Thursday, July 16, 2015
Youthful Times Along the Mississippi (1956-1958)
Ecole St. Louis School, St. Paul, Minnesota
I now conduct the reader into the little time period just before I moving onto Donkeyland, and to the locality on the banks of the Mississippi, and at the foot of a cave. The least of things often becomes the greater of memorable events in one’s life, or later recollections, so I shall tell you about some idlers, tricksters and so forth!
Mike Reassert and I, we were both full of trust and confidence with one another. It was remarkable, we were like Huck Finn and Tom Sawyer, in those far-off days, now what I call those far-off youthful days, along the Mississippi cliffs, just below the city proper of St. Paul, Minnesota, how about ‘Youthful times along the Mississippi.’ We met each other in a Catholic elementary school, around 1956, and would remain friends, until I was about fifteen, then we seemed to go our own ways, and lose track of one another. The school was located at Tenth and Cedar Streets, in St. Paul, called Ecole St. Louis. A little French school, built in 1886, and demolished for a parking lot in 1960. It had a red brick structure, and was adjacent to the church I attended, and studied to be an altar boy. Some 130-children attended that native limestone building consisting of two stories. The top story was of a slate mansard roof. We lived at 109 East Arch Street, until we moved to what ended up being called ‘Donkeyland’ at 186 Cayuga Street, in the summer of 1958.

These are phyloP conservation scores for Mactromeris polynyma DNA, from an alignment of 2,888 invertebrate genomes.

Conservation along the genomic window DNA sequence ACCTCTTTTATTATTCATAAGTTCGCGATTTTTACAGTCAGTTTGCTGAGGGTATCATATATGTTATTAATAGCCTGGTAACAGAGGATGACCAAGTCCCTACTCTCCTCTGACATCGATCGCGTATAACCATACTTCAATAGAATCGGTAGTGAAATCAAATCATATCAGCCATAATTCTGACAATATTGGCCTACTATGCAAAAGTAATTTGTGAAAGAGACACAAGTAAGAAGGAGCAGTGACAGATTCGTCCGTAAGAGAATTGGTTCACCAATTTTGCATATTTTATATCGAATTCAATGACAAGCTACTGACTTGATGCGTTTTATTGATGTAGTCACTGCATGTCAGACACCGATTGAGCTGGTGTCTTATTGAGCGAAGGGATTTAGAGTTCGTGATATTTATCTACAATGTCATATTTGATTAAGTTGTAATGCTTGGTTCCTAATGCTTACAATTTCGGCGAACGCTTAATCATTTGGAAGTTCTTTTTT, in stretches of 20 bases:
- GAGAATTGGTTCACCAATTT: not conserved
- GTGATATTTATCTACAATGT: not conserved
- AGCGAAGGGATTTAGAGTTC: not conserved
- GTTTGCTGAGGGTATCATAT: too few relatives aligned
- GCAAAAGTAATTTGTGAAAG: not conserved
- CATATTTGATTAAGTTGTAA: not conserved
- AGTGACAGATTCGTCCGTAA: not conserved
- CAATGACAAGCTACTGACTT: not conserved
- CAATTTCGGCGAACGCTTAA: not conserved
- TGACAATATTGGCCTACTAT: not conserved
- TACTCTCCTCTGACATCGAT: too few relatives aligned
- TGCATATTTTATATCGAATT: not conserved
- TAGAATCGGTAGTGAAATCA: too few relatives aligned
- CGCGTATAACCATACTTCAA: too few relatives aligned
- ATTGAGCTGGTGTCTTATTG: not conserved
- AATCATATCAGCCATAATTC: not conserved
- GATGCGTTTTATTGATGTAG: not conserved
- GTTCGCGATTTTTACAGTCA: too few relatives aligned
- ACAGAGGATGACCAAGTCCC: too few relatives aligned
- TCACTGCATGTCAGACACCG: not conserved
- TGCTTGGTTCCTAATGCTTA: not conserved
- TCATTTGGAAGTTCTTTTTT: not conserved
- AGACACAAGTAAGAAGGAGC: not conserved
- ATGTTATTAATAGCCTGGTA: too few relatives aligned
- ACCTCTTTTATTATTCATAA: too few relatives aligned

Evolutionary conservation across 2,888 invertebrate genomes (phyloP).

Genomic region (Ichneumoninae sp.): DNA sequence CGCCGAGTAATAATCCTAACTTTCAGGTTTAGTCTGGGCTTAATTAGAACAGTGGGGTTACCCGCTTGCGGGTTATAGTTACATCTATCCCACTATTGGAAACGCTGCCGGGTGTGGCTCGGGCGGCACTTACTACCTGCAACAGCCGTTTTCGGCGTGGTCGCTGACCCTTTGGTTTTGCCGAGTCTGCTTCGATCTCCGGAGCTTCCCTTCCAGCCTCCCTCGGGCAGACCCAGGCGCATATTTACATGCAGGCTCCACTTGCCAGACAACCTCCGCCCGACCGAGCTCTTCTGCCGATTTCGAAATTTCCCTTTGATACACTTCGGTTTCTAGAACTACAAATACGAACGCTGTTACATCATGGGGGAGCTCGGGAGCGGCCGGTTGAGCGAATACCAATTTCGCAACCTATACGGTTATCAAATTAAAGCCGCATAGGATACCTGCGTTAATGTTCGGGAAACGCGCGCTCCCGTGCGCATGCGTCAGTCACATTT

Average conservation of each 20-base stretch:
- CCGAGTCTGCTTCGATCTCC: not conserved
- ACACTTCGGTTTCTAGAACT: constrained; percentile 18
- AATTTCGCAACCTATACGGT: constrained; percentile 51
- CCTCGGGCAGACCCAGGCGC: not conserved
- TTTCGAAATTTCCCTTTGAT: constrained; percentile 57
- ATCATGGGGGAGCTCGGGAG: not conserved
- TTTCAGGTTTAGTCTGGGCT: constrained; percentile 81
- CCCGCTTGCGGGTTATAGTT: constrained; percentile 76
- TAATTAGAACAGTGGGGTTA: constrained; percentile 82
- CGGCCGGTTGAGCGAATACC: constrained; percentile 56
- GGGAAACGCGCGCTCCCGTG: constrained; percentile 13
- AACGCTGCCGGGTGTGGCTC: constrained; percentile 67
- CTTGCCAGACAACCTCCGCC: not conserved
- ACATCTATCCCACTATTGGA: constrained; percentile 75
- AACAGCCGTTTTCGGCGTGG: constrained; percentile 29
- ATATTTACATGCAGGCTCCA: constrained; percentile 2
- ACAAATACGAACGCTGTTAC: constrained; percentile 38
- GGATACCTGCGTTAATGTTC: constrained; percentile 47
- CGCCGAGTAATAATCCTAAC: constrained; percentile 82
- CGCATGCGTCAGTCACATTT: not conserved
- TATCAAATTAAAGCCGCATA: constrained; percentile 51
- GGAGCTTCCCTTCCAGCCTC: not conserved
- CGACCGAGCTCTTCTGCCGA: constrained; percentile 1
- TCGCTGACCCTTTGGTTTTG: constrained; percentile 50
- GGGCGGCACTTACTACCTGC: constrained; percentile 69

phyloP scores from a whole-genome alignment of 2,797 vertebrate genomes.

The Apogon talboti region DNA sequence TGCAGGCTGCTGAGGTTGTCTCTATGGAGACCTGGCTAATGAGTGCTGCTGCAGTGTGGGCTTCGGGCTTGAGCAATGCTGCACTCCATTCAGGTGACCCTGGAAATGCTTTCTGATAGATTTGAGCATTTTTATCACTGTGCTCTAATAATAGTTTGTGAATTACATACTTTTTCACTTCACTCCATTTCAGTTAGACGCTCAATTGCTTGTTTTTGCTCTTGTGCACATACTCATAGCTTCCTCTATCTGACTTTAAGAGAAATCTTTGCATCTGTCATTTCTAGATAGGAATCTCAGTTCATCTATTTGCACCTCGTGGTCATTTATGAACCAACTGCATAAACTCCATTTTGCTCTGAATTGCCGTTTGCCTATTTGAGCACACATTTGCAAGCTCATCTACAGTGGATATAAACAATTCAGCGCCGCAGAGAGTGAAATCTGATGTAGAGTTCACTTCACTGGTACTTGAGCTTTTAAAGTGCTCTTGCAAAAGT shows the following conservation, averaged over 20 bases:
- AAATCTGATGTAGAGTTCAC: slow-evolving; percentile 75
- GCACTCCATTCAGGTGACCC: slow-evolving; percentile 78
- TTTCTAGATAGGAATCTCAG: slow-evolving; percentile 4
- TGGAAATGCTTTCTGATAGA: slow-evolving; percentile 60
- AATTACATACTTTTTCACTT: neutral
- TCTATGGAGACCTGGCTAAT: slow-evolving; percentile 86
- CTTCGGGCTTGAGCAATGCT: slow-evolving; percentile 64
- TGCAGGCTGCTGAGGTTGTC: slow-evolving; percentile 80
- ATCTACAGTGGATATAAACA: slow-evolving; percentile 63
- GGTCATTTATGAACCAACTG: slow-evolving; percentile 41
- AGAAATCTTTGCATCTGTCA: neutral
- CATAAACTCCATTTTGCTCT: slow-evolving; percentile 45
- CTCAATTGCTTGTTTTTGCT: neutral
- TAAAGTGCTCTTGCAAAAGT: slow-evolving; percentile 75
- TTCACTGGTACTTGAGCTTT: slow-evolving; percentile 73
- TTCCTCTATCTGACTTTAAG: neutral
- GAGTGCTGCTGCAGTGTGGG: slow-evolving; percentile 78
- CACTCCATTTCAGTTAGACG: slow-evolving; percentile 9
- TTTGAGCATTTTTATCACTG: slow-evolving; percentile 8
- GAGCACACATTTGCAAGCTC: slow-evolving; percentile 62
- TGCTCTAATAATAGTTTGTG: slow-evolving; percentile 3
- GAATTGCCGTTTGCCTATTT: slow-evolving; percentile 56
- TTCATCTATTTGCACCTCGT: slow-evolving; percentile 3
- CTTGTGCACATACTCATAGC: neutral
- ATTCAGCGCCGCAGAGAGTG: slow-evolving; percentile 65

Mike and I, we climbed those bluffs in the mid-1950s, a considerable distance up and down the Mississippi River Front to visit the caves; not miles in extent, but rather blocks. Some of those upper cleft caves were dug out during the Civil War times, they had iron doors on them still; it was where they kept the munitions, so I heard. They were long and narrow and lofty caves in the upper strata of the clefts, with long passages.
The cliffs were of sandstone, and easy to make, reaching and stretching hands and feet from hole to hole carved into the sandstone, by other climbers, perhaps as old as the days before they built for Snelling, where in the early 1800s, thereabouts.
The larger caves were river level, one being so huge, a boy of our age, such as we were in those years (10 to 12-years of age), could get lost in them; dodging the half starved to death bates flying low and high and roughly overhead, as if local. We found on many occasions city drunkards sleeping off a hangover inside those lower caves. I swear—fingers and toes not crossed—the mouth of this one cave was as big as Moby Dick’s yawn, stretched as far as it could go.
I knew Mike well, for years I knew his every thought before he even knew he was going act upon them, “Let’s kick the bums in the feet,” he’d say, just to attract their attention. And we’d both do it, wake one up, startle him some, kick a little sand in his nose that would attract him right quick, to enhance his temper. The caves were an uncanny place to contain a sport such as this, but we did our best because we wanted the scare, the thrill, the fast run; Mike of course more devious than I, I think, but I went along with it, to a certain degree.
We often found cylinder like objects, writings on them, as if they were drafts from the newspaper, the St. Paul, Pioneer Press.